They have now re-branded their business Purland House, and occupy the same bonded warehouse complex as the previous company, in Woolwich, southeast London.
They claim only 50% of their assets were returned to them. Hone and Owen have brought the ruination action against HMRC after mediation talks broke down in recent weeks. In those mediations, HMRC accepted they were wrong, but sought to blame Deloitte for the mess, said Hone.
Neill added: "HMRC have in this case been able to underwrite the liquidator to wage a protracted campaign against the company. HMRC has been able to collude with a select group of liquidators - in this case Deloitte - to engage in a very costly war of attrition.
"They are then hiding behind the role of liquidator to continue to what is potentially a very oppressive abuse, and one in breach of Article Six of the Human Rights Act.
Is this a rogue example, or is it HMRC's policy? Is it widespread? Who authorised such action? Do we need further ministerial oversight in such cases? It is clearly a matter of parliamentary and public concern.
In how many cases have Louise Brittain and Deloitte acted as liquidator in this way? How much do they earn in fees? These are the sort of things we need to look at, and I have tabled written questions."
No Abbey directors were present at the ex parte hearing. As dismissed employees, the directors had no recourse to appeal against the allegations, nor any access to company documents. Only Brittain had these rights, as the liquidator. But Brittain, meanwhile, showed a "remarkable reluctance" to pursue Abbey's interests, said Owen.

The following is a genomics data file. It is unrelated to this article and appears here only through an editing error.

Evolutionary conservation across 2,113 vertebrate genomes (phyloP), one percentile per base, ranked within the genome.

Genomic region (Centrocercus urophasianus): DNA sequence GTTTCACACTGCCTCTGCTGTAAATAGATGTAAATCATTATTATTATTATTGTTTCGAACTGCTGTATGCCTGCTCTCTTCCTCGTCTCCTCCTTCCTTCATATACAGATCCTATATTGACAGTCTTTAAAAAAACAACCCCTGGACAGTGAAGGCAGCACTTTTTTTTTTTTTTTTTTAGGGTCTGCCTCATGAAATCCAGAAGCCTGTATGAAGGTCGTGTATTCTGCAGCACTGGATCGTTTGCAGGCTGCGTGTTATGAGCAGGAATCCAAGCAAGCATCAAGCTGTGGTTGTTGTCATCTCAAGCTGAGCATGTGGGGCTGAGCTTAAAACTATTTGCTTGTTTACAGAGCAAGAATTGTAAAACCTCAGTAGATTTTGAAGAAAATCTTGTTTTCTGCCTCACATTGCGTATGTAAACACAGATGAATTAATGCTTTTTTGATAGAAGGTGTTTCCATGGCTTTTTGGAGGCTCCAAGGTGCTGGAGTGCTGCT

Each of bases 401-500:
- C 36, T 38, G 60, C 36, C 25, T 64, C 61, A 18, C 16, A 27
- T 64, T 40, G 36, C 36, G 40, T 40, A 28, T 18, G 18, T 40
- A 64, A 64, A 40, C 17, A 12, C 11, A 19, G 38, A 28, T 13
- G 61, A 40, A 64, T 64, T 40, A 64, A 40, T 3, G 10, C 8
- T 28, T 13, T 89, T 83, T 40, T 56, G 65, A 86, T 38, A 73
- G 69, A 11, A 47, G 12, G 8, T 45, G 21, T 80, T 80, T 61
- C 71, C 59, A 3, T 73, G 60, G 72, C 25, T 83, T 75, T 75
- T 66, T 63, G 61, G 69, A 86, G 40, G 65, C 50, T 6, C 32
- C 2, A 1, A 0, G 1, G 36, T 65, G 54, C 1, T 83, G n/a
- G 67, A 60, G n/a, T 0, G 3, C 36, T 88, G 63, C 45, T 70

Neill said: "We've got a problem here, and it won't go away until we have a full explanation. We were promised a formal review of this case by HMRC in January 2012, and we have had nothing. "HMRC cannot continue to hide behind its placemen liquidators. That is completely unsatisfactory, and we will be responding robustly. The gap in the law here is potentially a cause of serious injustice."
Brittain who was ranked 17th in Accountacy Age's list for 2010 of the industry's top 100 power players, has previously talked of working out the "pinch point for the fraudster in advance ... it could be their family or a house they're particularly emotionally attached to".
However, Brittain could now be feeling the pinch herself. Igoe, for Deloitte, denied Brittain had been placed on "gardening leave" on a full salary of £750,000 and confirmed the 47-year old accountant continued to carry out her day-to-day duties as a liquidator, and said no disciplinary action was being taken against her. Brittain wishes to stress that her salary was not £750,000 and says she was not forcibly "placed" on gardening leave.
"We confirm that Louise remains a partner at Deloitte and has most certainly not been suspended," said Igoe. "Any assertion of this nature is inaccurate and would clearly be inappropriate."
However, Brittain's assistant in the corporate finance department of Deloitte, Vanessa Green, who told IBTimes UK that Brittain was "actually on sabbatical until September".
Requests to speak to Louise Brittain orginally went unanswered. She has later denied many of the allegations made in this article, and her denials have now been included.
(This article was update on August 14, 2014)